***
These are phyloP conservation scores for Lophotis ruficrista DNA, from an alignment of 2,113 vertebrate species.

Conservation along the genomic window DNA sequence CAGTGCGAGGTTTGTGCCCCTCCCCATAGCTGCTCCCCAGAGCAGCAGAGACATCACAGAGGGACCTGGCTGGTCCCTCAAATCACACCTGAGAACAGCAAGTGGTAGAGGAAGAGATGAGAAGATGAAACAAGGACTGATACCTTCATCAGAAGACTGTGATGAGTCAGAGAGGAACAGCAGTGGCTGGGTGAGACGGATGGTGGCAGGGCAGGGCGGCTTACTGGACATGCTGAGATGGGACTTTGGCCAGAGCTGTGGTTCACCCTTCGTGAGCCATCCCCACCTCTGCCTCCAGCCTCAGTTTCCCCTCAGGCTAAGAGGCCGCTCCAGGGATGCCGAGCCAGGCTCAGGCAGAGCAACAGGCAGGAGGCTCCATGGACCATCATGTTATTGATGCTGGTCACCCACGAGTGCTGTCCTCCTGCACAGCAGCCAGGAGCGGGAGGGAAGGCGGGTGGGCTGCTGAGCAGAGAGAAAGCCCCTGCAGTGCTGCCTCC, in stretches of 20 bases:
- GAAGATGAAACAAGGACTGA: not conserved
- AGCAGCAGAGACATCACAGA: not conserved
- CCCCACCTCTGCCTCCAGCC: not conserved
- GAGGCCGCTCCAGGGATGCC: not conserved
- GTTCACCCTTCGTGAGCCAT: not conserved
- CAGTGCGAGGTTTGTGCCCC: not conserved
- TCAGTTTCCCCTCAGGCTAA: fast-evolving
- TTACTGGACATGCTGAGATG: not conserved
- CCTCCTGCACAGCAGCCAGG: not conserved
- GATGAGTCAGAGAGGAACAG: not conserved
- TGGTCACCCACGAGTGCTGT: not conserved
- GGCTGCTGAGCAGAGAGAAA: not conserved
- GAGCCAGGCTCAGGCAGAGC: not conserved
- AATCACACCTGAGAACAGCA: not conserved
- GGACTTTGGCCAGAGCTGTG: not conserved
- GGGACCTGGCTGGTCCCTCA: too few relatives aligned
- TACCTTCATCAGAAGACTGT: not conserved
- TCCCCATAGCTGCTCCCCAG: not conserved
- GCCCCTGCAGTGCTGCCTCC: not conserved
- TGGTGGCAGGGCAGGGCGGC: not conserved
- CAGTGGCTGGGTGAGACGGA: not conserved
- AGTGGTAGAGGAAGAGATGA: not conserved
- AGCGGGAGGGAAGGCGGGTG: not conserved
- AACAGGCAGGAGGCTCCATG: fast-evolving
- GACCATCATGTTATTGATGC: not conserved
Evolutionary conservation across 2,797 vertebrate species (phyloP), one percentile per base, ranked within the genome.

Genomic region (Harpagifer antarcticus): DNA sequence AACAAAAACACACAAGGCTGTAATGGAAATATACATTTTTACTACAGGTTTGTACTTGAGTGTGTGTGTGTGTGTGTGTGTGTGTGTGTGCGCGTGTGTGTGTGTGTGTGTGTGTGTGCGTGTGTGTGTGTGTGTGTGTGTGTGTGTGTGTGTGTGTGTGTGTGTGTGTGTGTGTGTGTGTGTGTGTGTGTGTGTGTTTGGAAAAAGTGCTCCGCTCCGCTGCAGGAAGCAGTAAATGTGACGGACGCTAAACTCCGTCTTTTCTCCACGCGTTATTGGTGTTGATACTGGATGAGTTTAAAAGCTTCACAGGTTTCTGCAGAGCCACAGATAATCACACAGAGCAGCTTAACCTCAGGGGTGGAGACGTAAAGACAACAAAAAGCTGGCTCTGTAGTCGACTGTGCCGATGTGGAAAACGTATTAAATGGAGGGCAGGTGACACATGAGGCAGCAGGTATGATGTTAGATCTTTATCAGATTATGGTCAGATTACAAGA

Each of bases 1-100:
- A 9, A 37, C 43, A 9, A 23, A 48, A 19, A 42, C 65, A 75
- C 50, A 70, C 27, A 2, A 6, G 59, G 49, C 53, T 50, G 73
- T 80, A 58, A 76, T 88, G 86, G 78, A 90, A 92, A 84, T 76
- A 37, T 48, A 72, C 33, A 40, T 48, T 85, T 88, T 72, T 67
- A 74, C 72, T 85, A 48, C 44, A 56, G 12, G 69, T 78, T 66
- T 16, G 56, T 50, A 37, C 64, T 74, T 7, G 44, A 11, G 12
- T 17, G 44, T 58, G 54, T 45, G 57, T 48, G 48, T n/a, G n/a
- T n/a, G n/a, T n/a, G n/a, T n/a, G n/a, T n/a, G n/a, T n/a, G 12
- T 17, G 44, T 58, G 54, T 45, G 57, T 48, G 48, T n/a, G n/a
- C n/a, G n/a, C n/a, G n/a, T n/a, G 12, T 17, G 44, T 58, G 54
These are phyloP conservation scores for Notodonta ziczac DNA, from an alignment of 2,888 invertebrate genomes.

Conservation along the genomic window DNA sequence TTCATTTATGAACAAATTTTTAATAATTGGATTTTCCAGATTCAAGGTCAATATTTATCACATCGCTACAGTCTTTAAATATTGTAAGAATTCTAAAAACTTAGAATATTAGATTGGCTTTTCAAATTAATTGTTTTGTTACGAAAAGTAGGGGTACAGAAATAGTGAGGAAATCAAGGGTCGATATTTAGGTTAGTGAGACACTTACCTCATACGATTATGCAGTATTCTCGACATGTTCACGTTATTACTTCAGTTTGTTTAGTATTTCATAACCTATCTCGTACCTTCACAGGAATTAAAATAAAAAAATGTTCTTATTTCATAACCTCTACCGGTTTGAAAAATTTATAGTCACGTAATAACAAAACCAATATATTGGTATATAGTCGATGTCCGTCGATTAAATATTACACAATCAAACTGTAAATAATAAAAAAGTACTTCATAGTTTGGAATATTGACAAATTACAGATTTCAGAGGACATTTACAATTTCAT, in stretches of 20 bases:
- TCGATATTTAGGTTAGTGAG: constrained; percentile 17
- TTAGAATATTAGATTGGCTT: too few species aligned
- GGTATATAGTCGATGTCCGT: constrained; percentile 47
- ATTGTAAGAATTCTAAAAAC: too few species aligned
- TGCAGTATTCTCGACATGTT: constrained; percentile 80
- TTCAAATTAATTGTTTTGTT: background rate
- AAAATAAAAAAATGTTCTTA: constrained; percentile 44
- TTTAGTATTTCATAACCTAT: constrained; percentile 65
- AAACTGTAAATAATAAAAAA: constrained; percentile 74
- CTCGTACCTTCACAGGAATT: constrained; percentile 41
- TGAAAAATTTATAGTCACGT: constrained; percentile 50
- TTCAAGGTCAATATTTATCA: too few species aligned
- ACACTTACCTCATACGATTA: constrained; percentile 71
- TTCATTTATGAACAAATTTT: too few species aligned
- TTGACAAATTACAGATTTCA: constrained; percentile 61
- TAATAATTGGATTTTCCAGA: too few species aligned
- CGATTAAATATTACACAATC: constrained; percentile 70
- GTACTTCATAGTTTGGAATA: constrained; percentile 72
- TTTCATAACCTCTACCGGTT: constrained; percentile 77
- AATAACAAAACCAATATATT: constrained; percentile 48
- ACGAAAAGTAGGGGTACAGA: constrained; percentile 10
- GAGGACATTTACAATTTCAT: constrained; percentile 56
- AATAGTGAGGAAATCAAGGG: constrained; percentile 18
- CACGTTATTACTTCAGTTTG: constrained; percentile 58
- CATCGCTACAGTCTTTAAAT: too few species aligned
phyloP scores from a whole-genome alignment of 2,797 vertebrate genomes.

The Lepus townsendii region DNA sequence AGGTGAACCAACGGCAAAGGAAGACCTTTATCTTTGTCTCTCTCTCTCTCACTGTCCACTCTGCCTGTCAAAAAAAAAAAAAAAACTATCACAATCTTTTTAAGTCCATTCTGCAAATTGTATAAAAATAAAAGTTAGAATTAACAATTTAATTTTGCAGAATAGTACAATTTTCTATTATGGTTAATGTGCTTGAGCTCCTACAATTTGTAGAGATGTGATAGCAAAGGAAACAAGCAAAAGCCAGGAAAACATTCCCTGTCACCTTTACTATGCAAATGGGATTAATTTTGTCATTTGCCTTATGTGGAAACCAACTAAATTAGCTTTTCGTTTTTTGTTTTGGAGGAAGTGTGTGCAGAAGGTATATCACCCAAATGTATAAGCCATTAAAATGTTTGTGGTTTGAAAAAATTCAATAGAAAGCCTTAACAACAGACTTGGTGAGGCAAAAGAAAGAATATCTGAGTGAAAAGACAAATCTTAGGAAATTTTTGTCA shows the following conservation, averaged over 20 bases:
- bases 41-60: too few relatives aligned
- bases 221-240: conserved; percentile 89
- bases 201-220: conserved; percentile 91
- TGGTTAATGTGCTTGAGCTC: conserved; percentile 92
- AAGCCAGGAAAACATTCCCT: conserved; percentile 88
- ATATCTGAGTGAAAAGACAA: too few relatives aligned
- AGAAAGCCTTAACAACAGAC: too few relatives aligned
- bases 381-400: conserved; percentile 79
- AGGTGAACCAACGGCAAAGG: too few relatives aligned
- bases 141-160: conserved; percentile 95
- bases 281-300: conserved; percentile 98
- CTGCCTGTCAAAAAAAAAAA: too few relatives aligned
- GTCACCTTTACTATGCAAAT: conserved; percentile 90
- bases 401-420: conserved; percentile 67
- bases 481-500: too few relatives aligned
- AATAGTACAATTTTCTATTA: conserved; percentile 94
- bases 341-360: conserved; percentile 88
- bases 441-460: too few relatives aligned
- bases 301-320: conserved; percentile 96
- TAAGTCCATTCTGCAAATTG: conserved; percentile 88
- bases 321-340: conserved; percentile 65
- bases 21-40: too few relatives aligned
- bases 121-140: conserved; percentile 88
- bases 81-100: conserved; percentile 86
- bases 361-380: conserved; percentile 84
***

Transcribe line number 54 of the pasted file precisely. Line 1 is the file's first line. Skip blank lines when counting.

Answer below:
- TTCAAGGTCAATATTTATCA: too few species aligned